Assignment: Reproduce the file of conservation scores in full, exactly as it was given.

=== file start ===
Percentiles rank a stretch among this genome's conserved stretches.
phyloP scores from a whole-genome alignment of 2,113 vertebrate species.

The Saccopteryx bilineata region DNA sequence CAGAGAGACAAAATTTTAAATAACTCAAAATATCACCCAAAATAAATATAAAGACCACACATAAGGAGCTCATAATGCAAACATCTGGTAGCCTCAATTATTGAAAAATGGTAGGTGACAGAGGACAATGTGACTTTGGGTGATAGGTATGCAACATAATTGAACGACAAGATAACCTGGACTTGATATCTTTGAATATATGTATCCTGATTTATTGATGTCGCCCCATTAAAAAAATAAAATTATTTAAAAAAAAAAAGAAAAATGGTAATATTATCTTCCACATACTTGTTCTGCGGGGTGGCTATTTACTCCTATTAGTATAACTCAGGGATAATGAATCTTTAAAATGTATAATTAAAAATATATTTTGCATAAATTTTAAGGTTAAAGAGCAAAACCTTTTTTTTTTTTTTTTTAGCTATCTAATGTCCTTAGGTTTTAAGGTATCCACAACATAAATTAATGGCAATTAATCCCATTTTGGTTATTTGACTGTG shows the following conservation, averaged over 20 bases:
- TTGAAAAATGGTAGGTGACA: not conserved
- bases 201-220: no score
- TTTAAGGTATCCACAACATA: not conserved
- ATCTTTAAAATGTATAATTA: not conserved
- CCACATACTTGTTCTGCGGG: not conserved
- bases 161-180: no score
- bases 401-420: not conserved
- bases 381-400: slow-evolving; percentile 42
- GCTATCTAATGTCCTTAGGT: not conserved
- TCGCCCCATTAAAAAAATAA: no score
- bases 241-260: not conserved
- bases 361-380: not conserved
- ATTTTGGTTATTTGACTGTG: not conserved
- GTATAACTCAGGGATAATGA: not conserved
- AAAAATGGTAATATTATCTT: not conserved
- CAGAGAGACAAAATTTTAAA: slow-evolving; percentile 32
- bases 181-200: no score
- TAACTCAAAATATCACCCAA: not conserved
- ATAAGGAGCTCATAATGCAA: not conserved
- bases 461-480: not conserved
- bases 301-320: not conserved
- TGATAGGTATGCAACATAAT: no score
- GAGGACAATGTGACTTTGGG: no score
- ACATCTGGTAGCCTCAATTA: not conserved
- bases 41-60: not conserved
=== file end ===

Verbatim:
Percentiles rank a stretch among this genome's conserved stretches.
phyloP scores from a whole-genome alignment of 2,113 vertebrate species.

The Saccopteryx bilineata region DNA sequence CAGAGAGACAAAATTTTAAATAACTCAAAATATCACCCAAAATAAATATAAAGACCACACATAAGGAGCTCATAATGCAAACATCTGGTAGCCTCAATTATTGAAAAATGGTAGGTGACAGAGGACAATGTGACTTTGGGTGATAGGTATGCAACATAATTGAACGACAAGATAACCTGGACTTGATATCTTTGAATATATGTATCCTGATTTATTGATGTCGCCCCATTAAAAAAATAAAATTATTTAAAAAAAAAAAGAAAAATGGTAATATTATCTTCCACATACTTGTTCTGCGGGGTGGCTATTTACTCCTATTAGTATAACTCAGGGATAATGAATCTTTAAAATGTATAATTAAAAATATATTTTGCATAAATTTTAAGGTTAAAGAGCAAAACCTTTTTTTTTTTTTTTTTAGCTATCTAATGTCCTTAGGTTTTAAGGTATCCACAACATAAATTAATGGCAATTAATCCCATTTTGGTTATTTGACTGTG shows the following conservation, averaged over 20 bases:
- TTGAAAAATGGTAGGTGACA: not conserved
- bases 201-220: no score
- TTTAAGGTATCCACAACATA: not conserved
- ATCTTTAAAATGTATAATTA: not conserved
- CCACATACTTGTTCTGCGGG: not conserved
- bases 161-180: no score
- bases 401-420: not conserved
- bases 381-400: slow-evolving; percentile 42
- GCTATCTAATGTCCTTAGGT: not conserved
- TCGCCCCATTAAAAAAATAA: no score
- bases 241-260: not conserved
- bases 361-380: not conserved
- ATTTTGGTTATTTGACTGTG: not conserved
- GTATAACTCAGGGATAATGA: not conserved
- AAAAATGGTAATATTATCTT: not conserved
- CAGAGAGACAAAATTTTAAA: slow-evolving; percentile 32
- bases 181-200: no score
- TAACTCAAAATATCACCCAA: not conserved
- ATAAGGAGCTCATAATGCAA: not conserved
- bases 461-480: not conserved
- bases 301-320: not conserved
- TGATAGGTATGCAACATAAT: no score
- GAGGACAATGTGACTTTGGG: no score
- ACATCTGGTAGCCTCAATTA: not conserved
- bases 41-60: not conserved